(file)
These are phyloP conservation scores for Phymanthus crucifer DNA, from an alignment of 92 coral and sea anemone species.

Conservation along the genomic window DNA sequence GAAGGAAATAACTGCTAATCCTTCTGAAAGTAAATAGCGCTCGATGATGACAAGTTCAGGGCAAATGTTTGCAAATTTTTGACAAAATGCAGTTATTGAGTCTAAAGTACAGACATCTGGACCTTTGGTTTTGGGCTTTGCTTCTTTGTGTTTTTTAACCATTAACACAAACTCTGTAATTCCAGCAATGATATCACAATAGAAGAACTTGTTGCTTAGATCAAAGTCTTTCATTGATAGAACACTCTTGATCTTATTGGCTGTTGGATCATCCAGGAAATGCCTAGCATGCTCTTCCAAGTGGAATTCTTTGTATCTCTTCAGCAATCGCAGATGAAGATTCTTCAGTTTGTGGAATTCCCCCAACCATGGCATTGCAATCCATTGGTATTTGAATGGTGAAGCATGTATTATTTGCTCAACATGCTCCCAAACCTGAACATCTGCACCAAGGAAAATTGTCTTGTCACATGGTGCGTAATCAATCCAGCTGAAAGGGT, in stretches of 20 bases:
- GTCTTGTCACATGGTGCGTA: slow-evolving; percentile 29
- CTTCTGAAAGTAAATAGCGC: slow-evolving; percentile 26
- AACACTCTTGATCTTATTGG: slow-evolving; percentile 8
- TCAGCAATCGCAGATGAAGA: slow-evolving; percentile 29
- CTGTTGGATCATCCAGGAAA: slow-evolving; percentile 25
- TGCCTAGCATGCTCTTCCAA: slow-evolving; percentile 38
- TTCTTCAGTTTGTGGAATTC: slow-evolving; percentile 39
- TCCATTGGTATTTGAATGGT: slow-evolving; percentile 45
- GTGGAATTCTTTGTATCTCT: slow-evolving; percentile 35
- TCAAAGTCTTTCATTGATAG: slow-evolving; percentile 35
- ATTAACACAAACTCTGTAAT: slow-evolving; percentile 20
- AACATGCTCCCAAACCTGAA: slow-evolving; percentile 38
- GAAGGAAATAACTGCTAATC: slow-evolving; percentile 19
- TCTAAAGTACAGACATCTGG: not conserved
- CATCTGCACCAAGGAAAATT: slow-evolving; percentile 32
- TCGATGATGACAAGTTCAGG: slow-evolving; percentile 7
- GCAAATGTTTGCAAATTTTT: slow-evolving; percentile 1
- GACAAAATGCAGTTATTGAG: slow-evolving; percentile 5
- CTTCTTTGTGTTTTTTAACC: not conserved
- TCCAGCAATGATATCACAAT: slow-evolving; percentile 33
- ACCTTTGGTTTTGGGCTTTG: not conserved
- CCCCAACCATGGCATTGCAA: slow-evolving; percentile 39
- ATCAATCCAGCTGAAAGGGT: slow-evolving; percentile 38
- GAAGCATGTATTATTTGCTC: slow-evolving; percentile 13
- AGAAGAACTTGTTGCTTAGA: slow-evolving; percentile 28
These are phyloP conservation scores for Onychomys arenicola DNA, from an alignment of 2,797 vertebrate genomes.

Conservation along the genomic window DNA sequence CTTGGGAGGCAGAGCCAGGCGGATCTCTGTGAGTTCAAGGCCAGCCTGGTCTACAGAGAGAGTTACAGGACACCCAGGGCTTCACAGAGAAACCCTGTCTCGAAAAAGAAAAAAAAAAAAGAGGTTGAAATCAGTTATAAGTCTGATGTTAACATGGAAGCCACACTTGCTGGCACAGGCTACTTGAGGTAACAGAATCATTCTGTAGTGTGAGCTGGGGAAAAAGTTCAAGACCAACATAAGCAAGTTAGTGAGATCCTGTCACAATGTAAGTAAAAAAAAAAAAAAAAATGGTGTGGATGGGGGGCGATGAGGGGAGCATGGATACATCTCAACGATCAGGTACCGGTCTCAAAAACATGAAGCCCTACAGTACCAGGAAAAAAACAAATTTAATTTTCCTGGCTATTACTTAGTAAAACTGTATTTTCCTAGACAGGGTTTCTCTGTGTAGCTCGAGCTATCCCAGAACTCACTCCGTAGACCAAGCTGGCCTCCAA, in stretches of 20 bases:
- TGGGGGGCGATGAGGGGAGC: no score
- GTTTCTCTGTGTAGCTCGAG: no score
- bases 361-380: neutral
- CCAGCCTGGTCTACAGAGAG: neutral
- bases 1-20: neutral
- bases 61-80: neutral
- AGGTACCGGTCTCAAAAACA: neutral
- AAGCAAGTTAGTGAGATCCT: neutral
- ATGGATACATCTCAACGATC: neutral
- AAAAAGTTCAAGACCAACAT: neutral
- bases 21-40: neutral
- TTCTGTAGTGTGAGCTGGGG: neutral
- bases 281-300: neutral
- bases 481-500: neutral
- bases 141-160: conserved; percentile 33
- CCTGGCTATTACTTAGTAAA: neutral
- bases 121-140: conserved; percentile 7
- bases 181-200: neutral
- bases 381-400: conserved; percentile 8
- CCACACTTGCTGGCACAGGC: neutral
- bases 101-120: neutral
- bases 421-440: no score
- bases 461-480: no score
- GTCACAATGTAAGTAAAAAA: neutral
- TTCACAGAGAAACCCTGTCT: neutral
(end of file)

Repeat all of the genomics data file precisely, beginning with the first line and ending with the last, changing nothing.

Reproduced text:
These are phyloP conservation scores for Phymanthus crucifer DNA, from an alignment of 92 coral and sea anemone species.

Conservation along the genomic window DNA sequence GAAGGAAATAACTGCTAATCCTTCTGAAAGTAAATAGCGCTCGATGATGACAAGTTCAGGGCAAATGTTTGCAAATTTTTGACAAAATGCAGTTATTGAGTCTAAAGTACAGACATCTGGACCTTTGGTTTTGGGCTTTGCTTCTTTGTGTTTTTTAACCATTAACACAAACTCTGTAATTCCAGCAATGATATCACAATAGAAGAACTTGTTGCTTAGATCAAAGTCTTTCATTGATAGAACACTCTTGATCTTATTGGCTGTTGGATCATCCAGGAAATGCCTAGCATGCTCTTCCAAGTGGAATTCTTTGTATCTCTTCAGCAATCGCAGATGAAGATTCTTCAGTTTGTGGAATTCCCCCAACCATGGCATTGCAATCCATTGGTATTTGAATGGTGAAGCATGTATTATTTGCTCAACATGCTCCCAAACCTGAACATCTGCACCAAGGAAAATTGTCTTGTCACATGGTGCGTAATCAATCCAGCTGAAAGGGT, in stretches of 20 bases:
- GTCTTGTCACATGGTGCGTA: slow-evolving; percentile 29
- CTTCTGAAAGTAAATAGCGC: slow-evolving; percentile 26
- AACACTCTTGATCTTATTGG: slow-evolving; percentile 8
- TCAGCAATCGCAGATGAAGA: slow-evolving; percentile 29
- CTGTTGGATCATCCAGGAAA: slow-evolving; percentile 25
- TGCCTAGCATGCTCTTCCAA: slow-evolving; percentile 38
- TTCTTCAGTTTGTGGAATTC: slow-evolving; percentile 39
- TCCATTGGTATTTGAATGGT: slow-evolving; percentile 45
- GTGGAATTCTTTGTATCTCT: slow-evolving; percentile 35
- TCAAAGTCTTTCATTGATAG: slow-evolving; percentile 35
- ATTAACACAAACTCTGTAAT: slow-evolving; percentile 20
- AACATGCTCCCAAACCTGAA: slow-evolving; percentile 38
- GAAGGAAATAACTGCTAATC: slow-evolving; percentile 19
- TCTAAAGTACAGACATCTGG: not conserved
- CATCTGCACCAAGGAAAATT: slow-evolving; percentile 32
- TCGATGATGACAAGTTCAGG: slow-evolving; percentile 7
- GCAAATGTTTGCAAATTTTT: slow-evolving; percentile 1
- GACAAAATGCAGTTATTGAG: slow-evolving; percentile 5
- CTTCTTTGTGTTTTTTAACC: not conserved
- TCCAGCAATGATATCACAAT: slow-evolving; percentile 33
- ACCTTTGGTTTTGGGCTTTG: not conserved
- CCCCAACCATGGCATTGCAA: slow-evolving; percentile 39
- ATCAATCCAGCTGAAAGGGT: slow-evolving; percentile 38
- GAAGCATGTATTATTTGCTC: slow-evolving; percentile 13
- AGAAGAACTTGTTGCTTAGA: slow-evolving; percentile 28
These are phyloP conservation scores for Onychomys arenicola DNA, from an alignment of 2,797 vertebrate genomes.

Conservation along the genomic window DNA sequence CTTGGGAGGCAGAGCCAGGCGGATCTCTGTGAGTTCAAGGCCAGCCTGGTCTACAGAGAGAGTTACAGGACACCCAGGGCTTCACAGAGAAACCCTGTCTCGAAAAAGAAAAAAAAAAAAGAGGTTGAAATCAGTTATAAGTCTGATGTTAACATGGAAGCCACACTTGCTGGCACAGGCTACTTGAGGTAACAGAATCATTCTGTAGTGTGAGCTGGGGAAAAAGTTCAAGACCAACATAAGCAAGTTAGTGAGATCCTGTCACAATGTAAGTAAAAAAAAAAAAAAAAATGGTGTGGATGGGGGGCGATGAGGGGAGCATGGATACATCTCAACGATCAGGTACCGGTCTCAAAAACATGAAGCCCTACAGTACCAGGAAAAAAACAAATTTAATTTTCCTGGCTATTACTTAGTAAAACTGTATTTTCCTAGACAGGGTTTCTCTGTGTAGCTCGAGCTATCCCAGAACTCACTCCGTAGACCAAGCTGGCCTCCAA, in stretches of 20 bases:
- TGGGGGGCGATGAGGGGAGC: no score
- GTTTCTCTGTGTAGCTCGAG: no score
- bases 361-380: neutral
- CCAGCCTGGTCTACAGAGAG: neutral
- bases 1-20: neutral
- bases 61-80: neutral
- AGGTACCGGTCTCAAAAACA: neutral
- AAGCAAGTTAGTGAGATCCT: neutral
- ATGGATACATCTCAACGATC: neutral
- AAAAAGTTCAAGACCAACAT: neutral
- bases 21-40: neutral
- TTCTGTAGTGTGAGCTGGGG: neutral
- bases 281-300: neutral
- bases 481-500: neutral
- bases 141-160: conserved; percentile 33
- CCTGGCTATTACTTAGTAAA: neutral
- bases 121-140: conserved; percentile 7
- bases 181-200: neutral
- bases 381-400: conserved; percentile 8
- CCACACTTGCTGGCACAGGC: neutral
- bases 101-120: neutral
- bases 421-440: no score
- bases 461-480: no score
- GTCACAATGTAAGTAAAAAA: neutral
- TTCACAGAGAAACCCTGTCT: neutral